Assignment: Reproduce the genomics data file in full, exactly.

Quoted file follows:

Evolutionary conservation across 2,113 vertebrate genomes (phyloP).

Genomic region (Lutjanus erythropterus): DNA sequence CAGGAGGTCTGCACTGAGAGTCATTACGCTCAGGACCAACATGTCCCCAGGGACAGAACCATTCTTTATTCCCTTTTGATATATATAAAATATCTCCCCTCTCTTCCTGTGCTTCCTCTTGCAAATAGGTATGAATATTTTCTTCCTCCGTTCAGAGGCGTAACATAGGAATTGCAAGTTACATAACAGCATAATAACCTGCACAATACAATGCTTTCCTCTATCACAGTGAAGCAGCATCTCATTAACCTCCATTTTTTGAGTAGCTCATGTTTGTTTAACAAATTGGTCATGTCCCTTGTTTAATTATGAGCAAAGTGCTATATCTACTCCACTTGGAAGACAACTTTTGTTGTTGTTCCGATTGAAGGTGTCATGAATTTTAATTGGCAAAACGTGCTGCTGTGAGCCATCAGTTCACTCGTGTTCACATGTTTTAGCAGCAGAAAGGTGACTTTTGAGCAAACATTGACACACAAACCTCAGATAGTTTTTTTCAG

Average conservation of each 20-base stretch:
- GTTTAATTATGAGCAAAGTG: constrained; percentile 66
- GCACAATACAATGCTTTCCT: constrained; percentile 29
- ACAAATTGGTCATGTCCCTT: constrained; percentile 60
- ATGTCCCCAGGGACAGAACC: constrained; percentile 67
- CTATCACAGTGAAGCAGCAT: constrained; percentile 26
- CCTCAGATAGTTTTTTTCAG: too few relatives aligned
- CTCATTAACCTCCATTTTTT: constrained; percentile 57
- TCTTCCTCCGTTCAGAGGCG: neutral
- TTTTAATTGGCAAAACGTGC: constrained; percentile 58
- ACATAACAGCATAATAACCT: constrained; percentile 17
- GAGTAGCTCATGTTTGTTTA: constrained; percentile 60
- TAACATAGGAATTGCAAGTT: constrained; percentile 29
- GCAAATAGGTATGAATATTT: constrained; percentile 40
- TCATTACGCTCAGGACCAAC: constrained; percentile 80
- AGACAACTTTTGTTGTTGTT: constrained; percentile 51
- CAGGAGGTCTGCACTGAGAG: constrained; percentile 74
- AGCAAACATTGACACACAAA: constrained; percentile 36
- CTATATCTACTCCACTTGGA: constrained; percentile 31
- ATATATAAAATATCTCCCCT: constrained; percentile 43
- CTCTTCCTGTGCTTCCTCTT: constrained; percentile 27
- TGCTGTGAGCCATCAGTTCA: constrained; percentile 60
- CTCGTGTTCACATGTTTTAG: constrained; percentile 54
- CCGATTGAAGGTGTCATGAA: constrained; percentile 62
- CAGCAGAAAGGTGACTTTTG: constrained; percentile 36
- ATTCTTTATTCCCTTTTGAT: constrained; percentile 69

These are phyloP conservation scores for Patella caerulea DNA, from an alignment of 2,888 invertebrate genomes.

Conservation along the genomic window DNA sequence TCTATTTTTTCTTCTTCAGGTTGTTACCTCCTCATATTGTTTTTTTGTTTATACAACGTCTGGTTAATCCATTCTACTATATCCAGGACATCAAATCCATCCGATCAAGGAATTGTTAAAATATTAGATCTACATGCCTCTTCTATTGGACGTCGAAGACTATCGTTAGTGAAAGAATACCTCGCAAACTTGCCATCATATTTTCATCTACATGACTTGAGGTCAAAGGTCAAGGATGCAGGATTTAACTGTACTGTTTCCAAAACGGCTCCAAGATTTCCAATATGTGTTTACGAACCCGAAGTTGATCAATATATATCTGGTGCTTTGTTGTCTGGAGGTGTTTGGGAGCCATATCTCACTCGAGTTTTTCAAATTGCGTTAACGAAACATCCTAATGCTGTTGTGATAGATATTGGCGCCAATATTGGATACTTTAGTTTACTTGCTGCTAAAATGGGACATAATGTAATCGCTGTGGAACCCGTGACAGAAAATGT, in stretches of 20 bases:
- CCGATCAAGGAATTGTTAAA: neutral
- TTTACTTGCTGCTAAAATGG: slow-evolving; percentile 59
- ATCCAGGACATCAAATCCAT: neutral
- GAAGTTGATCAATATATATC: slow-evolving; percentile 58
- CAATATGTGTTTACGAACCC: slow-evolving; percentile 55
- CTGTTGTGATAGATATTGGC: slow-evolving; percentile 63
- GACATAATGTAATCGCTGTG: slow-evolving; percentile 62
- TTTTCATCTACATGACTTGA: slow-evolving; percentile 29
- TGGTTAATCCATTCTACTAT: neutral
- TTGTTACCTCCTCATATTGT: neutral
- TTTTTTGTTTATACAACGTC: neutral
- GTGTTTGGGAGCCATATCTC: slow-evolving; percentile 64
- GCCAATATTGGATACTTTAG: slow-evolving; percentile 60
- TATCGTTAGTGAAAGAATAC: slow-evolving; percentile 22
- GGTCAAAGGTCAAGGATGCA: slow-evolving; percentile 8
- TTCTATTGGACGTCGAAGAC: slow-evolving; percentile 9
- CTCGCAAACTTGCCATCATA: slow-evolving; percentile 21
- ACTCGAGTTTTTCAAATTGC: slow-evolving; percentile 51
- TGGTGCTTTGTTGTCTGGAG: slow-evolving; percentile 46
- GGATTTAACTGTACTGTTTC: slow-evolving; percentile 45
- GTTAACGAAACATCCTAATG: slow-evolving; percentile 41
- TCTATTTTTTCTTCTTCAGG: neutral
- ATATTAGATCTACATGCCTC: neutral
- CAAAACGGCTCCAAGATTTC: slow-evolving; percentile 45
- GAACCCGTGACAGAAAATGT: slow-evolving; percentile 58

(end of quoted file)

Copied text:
Evolutionary conservation across 2,113 vertebrate genomes (phyloP).

Genomic region (Lutjanus erythropterus): DNA sequence CAGGAGGTCTGCACTGAGAGTCATTACGCTCAGGACCAACATGTCCCCAGGGACAGAACCATTCTTTATTCCCTTTTGATATATATAAAATATCTCCCCTCTCTTCCTGTGCTTCCTCTTGCAAATAGGTATGAATATTTTCTTCCTCCGTTCAGAGGCGTAACATAGGAATTGCAAGTTACATAACAGCATAATAACCTGCACAATACAATGCTTTCCTCTATCACAGTGAAGCAGCATCTCATTAACCTCCATTTTTTGAGTAGCTCATGTTTGTTTAACAAATTGGTCATGTCCCTTGTTTAATTATGAGCAAAGTGCTATATCTACTCCACTTGGAAGACAACTTTTGTTGTTGTTCCGATTGAAGGTGTCATGAATTTTAATTGGCAAAACGTGCTGCTGTGAGCCATCAGTTCACTCGTGTTCACATGTTTTAGCAGCAGAAAGGTGACTTTTGAGCAAACATTGACACACAAACCTCAGATAGTTTTTTTCAG

Average conservation of each 20-base stretch:
- GTTTAATTATGAGCAAAGTG: constrained; percentile 66
- GCACAATACAATGCTTTCCT: constrained; percentile 29
- ACAAATTGGTCATGTCCCTT: constrained; percentile 60
- ATGTCCCCAGGGACAGAACC: constrained; percentile 67
- CTATCACAGTGAAGCAGCAT: constrained; percentile 26
- CCTCAGATAGTTTTTTTCAG: too few relatives aligned
- CTCATTAACCTCCATTTTTT: constrained; percentile 57
- TCTTCCTCCGTTCAGAGGCG: neutral
- TTTTAATTGGCAAAACGTGC: constrained; percentile 58
- ACATAACAGCATAATAACCT: constrained; percentile 17
- GAGTAGCTCATGTTTGTTTA: constrained; percentile 60
- TAACATAGGAATTGCAAGTT: constrained; percentile 29
- GCAAATAGGTATGAATATTT: constrained; percentile 40
- TCATTACGCTCAGGACCAAC: constrained; percentile 80
- AGACAACTTTTGTTGTTGTT: constrained; percentile 51
- CAGGAGGTCTGCACTGAGAG: constrained; percentile 74
- AGCAAACATTGACACACAAA: constrained; percentile 36
- CTATATCTACTCCACTTGGA: constrained; percentile 31
- ATATATAAAATATCTCCCCT: constrained; percentile 43
- CTCTTCCTGTGCTTCCTCTT: constrained; percentile 27
- TGCTGTGAGCCATCAGTTCA: constrained; percentile 60
- CTCGTGTTCACATGTTTTAG: constrained; percentile 54
- CCGATTGAAGGTGTCATGAA: constrained; percentile 62
- CAGCAGAAAGGTGACTTTTG: constrained; percentile 36
- ATTCTTTATTCCCTTTTGAT: constrained; percentile 69

These are phyloP conservation scores for Patella caerulea DNA, from an alignment of 2,888 invertebrate genomes.

Conservation along the genomic window DNA sequence TCTATTTTTTCTTCTTCAGGTTGTTACCTCCTCATATTGTTTTTTTGTTTATACAACGTCTGGTTAATCCATTCTACTATATCCAGGACATCAAATCCATCCGATCAAGGAATTGTTAAAATATTAGATCTACATGCCTCTTCTATTGGACGTCGAAGACTATCGTTAGTGAAAGAATACCTCGCAAACTTGCCATCATATTTTCATCTACATGACTTGAGGTCAAAGGTCAAGGATGCAGGATTTAACTGTACTGTTTCCAAAACGGCTCCAAGATTTCCAATATGTGTTTACGAACCCGAAGTTGATCAATATATATCTGGTGCTTTGTTGTCTGGAGGTGTTTGGGAGCCATATCTCACTCGAGTTTTTCAAATTGCGTTAACGAAACATCCTAATGCTGTTGTGATAGATATTGGCGCCAATATTGGATACTTTAGTTTACTTGCTGCTAAAATGGGACATAATGTAATCGCTGTGGAACCCGTGACAGAAAATGT, in stretches of 20 bases:
- CCGATCAAGGAATTGTTAAA: neutral
- TTTACTTGCTGCTAAAATGG: slow-evolving; percentile 59
- ATCCAGGACATCAAATCCAT: neutral
- GAAGTTGATCAATATATATC: slow-evolving; percentile 58
- CAATATGTGTTTACGAACCC: slow-evolving; percentile 55
- CTGTTGTGATAGATATTGGC: slow-evolving; percentile 63
- GACATAATGTAATCGCTGTG: slow-evolving; percentile 62
- TTTTCATCTACATGACTTGA: slow-evolving; percentile 29
- TGGTTAATCCATTCTACTAT: neutral
- TTGTTACCTCCTCATATTGT: neutral
- TTTTTTGTTTATACAACGTC: neutral
- GTGTTTGGGAGCCATATCTC: slow-evolving; percentile 64
- GCCAATATTGGATACTTTAG: slow-evolving; percentile 60
- TATCGTTAGTGAAAGAATAC: slow-evolving; percentile 22
- GGTCAAAGGTCAAGGATGCA: slow-evolving; percentile 8
- TTCTATTGGACGTCGAAGAC: slow-evolving; percentile 9
- CTCGCAAACTTGCCATCATA: slow-evolving; percentile 21
- ACTCGAGTTTTTCAAATTGC: slow-evolving; percentile 51
- TGGTGCTTTGTTGTCTGGAG: slow-evolving; percentile 46
- GGATTTAACTGTACTGTTTC: slow-evolving; percentile 45
- GTTAACGAAACATCCTAATG: slow-evolving; percentile 41
- TCTATTTTTTCTTCTTCAGG: neutral
- ATATTAGATCTACATGCCTC: neutral
- CAAAACGGCTCCAAGATTTC: slow-evolving; percentile 45
- GAACCCGTGACAGAAAATGT: slow-evolving; percentile 58